Utah History to Go
Overland Migrations
Bartleson-Bidwell party
Nancy Kelsey
Bryant-Rusell Party
Harlan Young Party
Hastings Cutoff
Donner Party
This is the Place
Mormon History
Perpetual Emigrating Fund Company
Handcart Companies
A Girl Triumphed Over Handcart Tradegy
Many Mormon Immigrants Delayed Their Journey
Settlement and Exploration
Colonization of Utah
Salt Lake City
The Founding and Naming of Moab
Hole-in-the-Rock Trek Remains an Epic Experience
What Made the Mormon Landscape Unique?
Snowslides Devastated Northern Utah in 1875
A Fatal Snowslide in Provo Canyon
Those Pioneering African Americans
The Lives of Six Pioneer Girls
He Was an Outsider in Utah But Not For Long
Forty-Niners in Salt Lake Valley
Utah Farmer and the Pike's Peak Gold Rush
Emma Lee Endured Many Hardships in Pioneer Utah
Alice Parker Isom Faced Challenges WIth True Grit
19th Century Utah Women Spun Yarn and Dug Ditches
Hilda Anderson Erickson, Working Woman
Oliver B. Huntington and His Bees
A Policeman's Lot in Early Salt Lake CIty
A Blind Man and His Harp
Fanny Brooks Helped Establish the Jewish Community
Reverend McLeod and Building of Independence Hall
Jenny Baker Stanford Bridged Mormon-Gentile Gap
Welshman Dan Jones Was One of Zion's Busiest Bees
The Case of Grave Robber Jean Baptiste
Slavery in Utah
History of Polygamy
The History of a Pioneer Utah Cottage
The Pioneer's Cost of Living Versus Today's
Coins and Currency
The Sego Lily, Utah's State Flower
Pestiferous Ironclads: Grasshopper Problem in Utah
From Pioneer Fort to Pioneer Park
Ensign Peak
Temple Square
Virgin River Doused Cotton Mission Settler's Hopes
Gardner Mill and the Birth of the Valley's West Side
The United Order Movement
The Beginnings of the University of Utah
Arrival of the Episcopal Church
Ben Holladay, the Stagecoach King, in Utah
The Pony Express Added a Colorful Chapter in Utah
Mark Twain's Utah
Pony Express in Utah
The Telegraph Was Information Highway of the 1860's
The Steamboat Era Was Glamorous But Brief in Utah
Cowboys and the Cattle Industry
Old La Sal Was Once a Thriving Cow Town
Preston Nutter Made Utah Home of His Cattle Kingdom
Robbers' Roost Was a Haven For Outlaws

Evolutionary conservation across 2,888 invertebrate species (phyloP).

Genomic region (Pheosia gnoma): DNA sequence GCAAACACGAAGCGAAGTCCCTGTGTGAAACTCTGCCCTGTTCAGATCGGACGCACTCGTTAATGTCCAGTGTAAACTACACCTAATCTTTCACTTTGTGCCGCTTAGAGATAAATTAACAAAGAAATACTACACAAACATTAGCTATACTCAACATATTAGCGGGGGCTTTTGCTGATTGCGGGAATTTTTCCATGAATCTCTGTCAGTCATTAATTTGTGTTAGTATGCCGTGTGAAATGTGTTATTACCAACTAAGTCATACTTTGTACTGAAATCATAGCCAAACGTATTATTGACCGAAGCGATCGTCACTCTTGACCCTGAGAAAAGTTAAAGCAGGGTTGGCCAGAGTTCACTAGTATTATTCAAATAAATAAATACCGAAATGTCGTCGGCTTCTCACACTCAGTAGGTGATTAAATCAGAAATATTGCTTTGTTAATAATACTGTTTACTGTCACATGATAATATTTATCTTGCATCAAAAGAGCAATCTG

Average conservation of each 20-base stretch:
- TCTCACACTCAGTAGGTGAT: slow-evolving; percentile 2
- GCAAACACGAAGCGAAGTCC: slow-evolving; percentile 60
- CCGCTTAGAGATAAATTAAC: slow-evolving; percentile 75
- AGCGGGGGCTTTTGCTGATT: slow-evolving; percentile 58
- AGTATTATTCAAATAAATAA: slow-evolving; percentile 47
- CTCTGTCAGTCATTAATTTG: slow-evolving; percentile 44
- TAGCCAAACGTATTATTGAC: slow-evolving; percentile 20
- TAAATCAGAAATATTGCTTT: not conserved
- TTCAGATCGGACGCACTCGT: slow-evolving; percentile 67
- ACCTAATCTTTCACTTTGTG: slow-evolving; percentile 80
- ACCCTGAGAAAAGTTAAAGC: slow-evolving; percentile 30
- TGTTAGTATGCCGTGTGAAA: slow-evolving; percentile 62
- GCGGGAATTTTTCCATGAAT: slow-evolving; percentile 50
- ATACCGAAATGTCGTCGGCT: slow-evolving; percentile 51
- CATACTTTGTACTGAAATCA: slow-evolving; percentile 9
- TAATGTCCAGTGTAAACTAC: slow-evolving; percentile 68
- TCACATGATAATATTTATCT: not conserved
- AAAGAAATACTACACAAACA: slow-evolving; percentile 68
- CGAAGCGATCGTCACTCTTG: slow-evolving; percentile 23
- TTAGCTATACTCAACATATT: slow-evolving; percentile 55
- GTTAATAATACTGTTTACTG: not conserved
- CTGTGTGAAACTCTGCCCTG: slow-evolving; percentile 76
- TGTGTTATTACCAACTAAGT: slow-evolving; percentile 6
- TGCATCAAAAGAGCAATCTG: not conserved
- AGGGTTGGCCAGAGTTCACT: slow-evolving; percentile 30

Utah Had Hollywood Style Western Gunfights
Just Who Was the Outlaw Queen Etta Place?
Josie Bassett-Jensen's Remarkable Woman Rancher
Military in Utah
Utah War
The Civil War in Utah
Mountain Meadows Massacre
Fort Douglas
Fort Duchesne
Camp Floyd
The Colonel Orders a Grand Review
Martha Sonntag Bradley
Utah History Encyclopedia

Zions Cooperative Mercantile Institution, known as ZCMI, the "People's Store," is what one historian called America's First Department Store, and was founded in March 1868. By that date the Latter-day Saints had lived in the Great Basin for little more than two decades but had already foreseen a new threat to their peace and prosperity with the coming of the railroad. To combat the inevitable change that territorial growth would bring Brigham Young gathered a group of community and business leaders to form an organization of community-owned merchandising dedicated to the support of home manufacturing and to sell goods "as low as they can possibly be sold, and let the profits be divided among the people at large."


Zions Cooperative Mercantile Institution (ZCMI), ca. 1880

This organization was christened "Zions Cooperative Mercantile Institution" and although ZCMI was itself never a true cooperative, it spawned a region wide system of local cooperatives owned and operated by the people. Sales totaled over $1.25 million the first year. The store sold a wide variety of goods including clothing, wagons, machinery, sewing machines and carpets?all available to member cooperatives at the same price as in Salt Lake City. ZCMI served as an outlet for the products produced by the Saints themselves as well as "states" goods.

Opening in 1870 the "Big Boot," as the shoe factory was often called, soon manufactured 83,000 pairs of boots and shoes yearly. Two years after the opening of the shoe factory, ZCMI began production of its own line of work clothes in a new clothing factory, soon to be famous for its "Mountaineer" overalls.

In 1876 many of the several departments were consolidated under a single roof. The impressive three-story brick-and-iron facade of ZCMI stretched long down Salt Lake City's Main Street. A wing added in 1880 doubled the square footage of this landmark in Salt Lake's business district.

ZCMI met the twentieth century with the same ideals that had always identified its business. The philosophy--that individual fortunes and private profits should be subservient to the good of the community--would continue throughout the company's history. Growth became the new byword. In 1961 ZCMI moved to the suburbs with large modern branch stores at the Cottonwood, Valley Fair and University Malls, as well as in Ogden and Logan. ZCMI's 120-year history has seen the store change from a provincial cooperative to a publicly owned and widely respected shareholder entity. Although ZCMI is a publicly owned company with upwards of 1,400 stockholders, its ties to the Mormon Church are still strong. In 1988 the Mormon Church owned 51 percent of ZCMI's stock. ZCMI was sold to Meier and Frank company in December 1999.


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